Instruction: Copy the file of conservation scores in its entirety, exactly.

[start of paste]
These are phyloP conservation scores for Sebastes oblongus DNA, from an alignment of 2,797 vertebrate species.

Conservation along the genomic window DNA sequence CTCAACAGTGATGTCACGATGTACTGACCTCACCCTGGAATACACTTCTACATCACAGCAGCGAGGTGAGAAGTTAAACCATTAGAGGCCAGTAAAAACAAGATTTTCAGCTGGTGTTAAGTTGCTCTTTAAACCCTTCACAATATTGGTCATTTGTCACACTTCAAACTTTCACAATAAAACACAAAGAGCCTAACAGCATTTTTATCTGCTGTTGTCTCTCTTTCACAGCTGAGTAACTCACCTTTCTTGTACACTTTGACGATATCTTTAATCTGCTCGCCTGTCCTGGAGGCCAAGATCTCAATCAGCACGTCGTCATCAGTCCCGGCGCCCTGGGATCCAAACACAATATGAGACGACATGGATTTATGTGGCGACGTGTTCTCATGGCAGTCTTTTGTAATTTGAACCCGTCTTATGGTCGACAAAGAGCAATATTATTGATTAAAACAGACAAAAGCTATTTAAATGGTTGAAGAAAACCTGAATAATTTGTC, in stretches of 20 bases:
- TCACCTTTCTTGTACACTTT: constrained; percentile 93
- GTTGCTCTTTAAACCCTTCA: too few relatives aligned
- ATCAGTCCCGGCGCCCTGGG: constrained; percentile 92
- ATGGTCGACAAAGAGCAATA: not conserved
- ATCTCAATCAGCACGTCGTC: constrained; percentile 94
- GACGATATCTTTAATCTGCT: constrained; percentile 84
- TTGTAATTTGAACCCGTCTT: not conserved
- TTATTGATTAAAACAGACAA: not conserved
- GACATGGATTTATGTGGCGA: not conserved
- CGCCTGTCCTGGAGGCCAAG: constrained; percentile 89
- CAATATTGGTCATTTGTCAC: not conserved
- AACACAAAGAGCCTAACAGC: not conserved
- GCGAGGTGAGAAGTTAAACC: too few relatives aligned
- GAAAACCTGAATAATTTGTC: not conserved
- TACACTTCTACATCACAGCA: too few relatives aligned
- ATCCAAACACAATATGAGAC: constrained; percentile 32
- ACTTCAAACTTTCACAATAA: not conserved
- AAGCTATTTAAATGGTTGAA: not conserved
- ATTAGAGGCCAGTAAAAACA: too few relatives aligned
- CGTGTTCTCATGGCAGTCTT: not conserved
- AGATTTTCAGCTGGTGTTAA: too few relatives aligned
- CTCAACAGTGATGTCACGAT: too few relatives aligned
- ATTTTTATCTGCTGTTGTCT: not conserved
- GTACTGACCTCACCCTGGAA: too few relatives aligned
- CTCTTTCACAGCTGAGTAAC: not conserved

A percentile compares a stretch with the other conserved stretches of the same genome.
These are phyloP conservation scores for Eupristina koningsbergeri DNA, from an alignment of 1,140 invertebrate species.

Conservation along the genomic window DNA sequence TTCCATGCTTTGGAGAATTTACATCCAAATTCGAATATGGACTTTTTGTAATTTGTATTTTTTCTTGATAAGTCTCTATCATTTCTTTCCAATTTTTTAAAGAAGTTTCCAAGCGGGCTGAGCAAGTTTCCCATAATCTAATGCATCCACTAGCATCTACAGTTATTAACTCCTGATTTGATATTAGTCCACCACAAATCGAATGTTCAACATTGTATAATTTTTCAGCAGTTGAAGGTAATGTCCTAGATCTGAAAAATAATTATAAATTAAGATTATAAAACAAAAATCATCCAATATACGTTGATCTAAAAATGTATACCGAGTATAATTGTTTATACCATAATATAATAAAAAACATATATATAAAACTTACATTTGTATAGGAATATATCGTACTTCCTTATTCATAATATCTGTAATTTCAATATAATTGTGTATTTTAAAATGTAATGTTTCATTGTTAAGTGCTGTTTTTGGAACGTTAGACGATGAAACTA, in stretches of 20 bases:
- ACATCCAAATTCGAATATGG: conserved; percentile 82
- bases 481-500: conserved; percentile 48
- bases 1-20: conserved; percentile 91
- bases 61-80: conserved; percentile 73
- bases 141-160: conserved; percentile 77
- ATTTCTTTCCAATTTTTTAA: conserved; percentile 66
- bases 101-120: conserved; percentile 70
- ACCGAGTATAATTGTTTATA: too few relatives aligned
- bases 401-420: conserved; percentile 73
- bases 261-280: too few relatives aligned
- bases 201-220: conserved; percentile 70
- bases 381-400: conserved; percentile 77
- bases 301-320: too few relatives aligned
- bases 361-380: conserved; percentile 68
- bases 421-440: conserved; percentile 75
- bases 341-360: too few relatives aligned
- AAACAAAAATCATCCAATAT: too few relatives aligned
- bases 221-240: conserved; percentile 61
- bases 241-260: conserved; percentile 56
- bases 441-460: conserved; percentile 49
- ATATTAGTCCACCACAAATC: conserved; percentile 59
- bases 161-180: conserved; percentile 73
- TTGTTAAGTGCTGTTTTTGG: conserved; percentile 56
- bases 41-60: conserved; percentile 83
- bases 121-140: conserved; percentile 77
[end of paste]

These are phyloP conservation scores for Sebastes oblongus DNA, from an alignment of 2,797 vertebrate species.

Conservation along the genomic window DNA sequence CTCAACAGTGATGTCACGATGTACTGACCTCACCCTGGAATACACTTCTACATCACAGCAGCGAGGTGAGAAGTTAAACCATTAGAGGCCAGTAAAAACAAGATTTTCAGCTGGTGTTAAGTTGCTCTTTAAACCCTTCACAATATTGGTCATTTGTCACACTTCAAACTTTCACAATAAAACACAAAGAGCCTAACAGCATTTTTATCTGCTGTTGTCTCTCTTTCACAGCTGAGTAACTCACCTTTCTTGTACACTTTGACGATATCTTTAATCTGCTCGCCTGTCCTGGAGGCCAAGATCTCAATCAGCACGTCGTCATCAGTCCCGGCGCCCTGGGATCCAAACACAATATGAGACGACATGGATTTATGTGGCGACGTGTTCTCATGGCAGTCTTTTGTAATTTGAACCCGTCTTATGGTCGACAAAGAGCAATATTATTGATTAAAACAGACAAAAGCTATTTAAATGGTTGAAGAAAACCTGAATAATTTGTC, in stretches of 20 bases:
- TCACCTTTCTTGTACACTTT: constrained; percentile 93
- GTTGCTCTTTAAACCCTTCA: too few relatives aligned
- ATCAGTCCCGGCGCCCTGGG: constrained; percentile 92
- ATGGTCGACAAAGAGCAATA: not conserved
- ATCTCAATCAGCACGTCGTC: constrained; percentile 94
- GACGATATCTTTAATCTGCT: constrained; percentile 84
- TTGTAATTTGAACCCGTCTT: not conserved
- TTATTGATTAAAACAGACAA: not conserved
- GACATGGATTTATGTGGCGA: not conserved
- CGCCTGTCCTGGAGGCCAAG: constrained; percentile 89
- CAATATTGGTCATTTGTCAC: not conserved
- AACACAAAGAGCCTAACAGC: not conserved
- GCGAGGTGAGAAGTTAAACC: too few relatives aligned
- GAAAACCTGAATAATTTGTC: not conserved
- TACACTTCTACATCACAGCA: too few relatives aligned
- ATCCAAACACAATATGAGAC: constrained; percentile 32
- ACTTCAAACTTTCACAATAA: not conserved
- AAGCTATTTAAATGGTTGAA: not conserved
- ATTAGAGGCCAGTAAAAACA: too few relatives aligned
- CGTGTTCTCATGGCAGTCTT: not conserved
- AGATTTTCAGCTGGTGTTAA: too few relatives aligned
- CTCAACAGTGATGTCACGAT: too few relatives aligned
- ATTTTTATCTGCTGTTGTCT: not conserved
- GTACTGACCTCACCCTGGAA: too few relatives aligned
- CTCTTTCACAGCTGAGTAAC: not conserved

A percentile compares a stretch with the other conserved stretches of the same genome.
These are phyloP conservation scores for Eupristina koningsbergeri DNA, from an alignment of 1,140 invertebrate species.

Conservation along the genomic window DNA sequence TTCCATGCTTTGGAGAATTTACATCCAAATTCGAATATGGACTTTTTGTAATTTGTATTTTTTCTTGATAAGTCTCTATCATTTCTTTCCAATTTTTTAAAGAAGTTTCCAAGCGGGCTGAGCAAGTTTCCCATAATCTAATGCATCCACTAGCATCTACAGTTATTAACTCCTGATTTGATATTAGTCCACCACAAATCGAATGTTCAACATTGTATAATTTTTCAGCAGTTGAAGGTAATGTCCTAGATCTGAAAAATAATTATAAATTAAGATTATAAAACAAAAATCATCCAATATACGTTGATCTAAAAATGTATACCGAGTATAATTGTTTATACCATAATATAATAAAAAACATATATATAAAACTTACATTTGTATAGGAATATATCGTACTTCCTTATTCATAATATCTGTAATTTCAATATAATTGTGTATTTTAAAATGTAATGTTTCATTGTTAAGTGCTGTTTTTGGAACGTTAGACGATGAAACTA, in stretches of 20 bases:
- ACATCCAAATTCGAATATGG: conserved; percentile 82
- bases 481-500: conserved; percentile 48
- bases 1-20: conserved; percentile 91
- bases 61-80: conserved; percentile 73
- bases 141-160: conserved; percentile 77
- ATTTCTTTCCAATTTTTTAA: conserved; percentile 66
- bases 101-120: conserved; percentile 70
- ACCGAGTATAATTGTTTATA: too few relatives aligned
- bases 401-420: conserved; percentile 73
- bases 261-280: too few relatives aligned
- bases 201-220: conserved; percentile 70
- bases 381-400: conserved; percentile 77
- bases 301-320: too few relatives aligned
- bases 361-380: conserved; percentile 68
- bases 421-440: conserved; percentile 75
- bases 341-360: too few relatives aligned
- AAACAAAAATCATCCAATAT: too few relatives aligned
- bases 221-240: conserved; percentile 61
- bases 241-260: conserved; percentile 56
- bases 441-460: conserved; percentile 49
- ATATTAGTCCACCACAAATC: conserved; percentile 59
- bases 161-180: conserved; percentile 73
- TTGTTAAGTGCTGTTTTTGG: conserved; percentile 56
- bases 41-60: conserved; percentile 83
- bases 121-140: conserved; percentile 77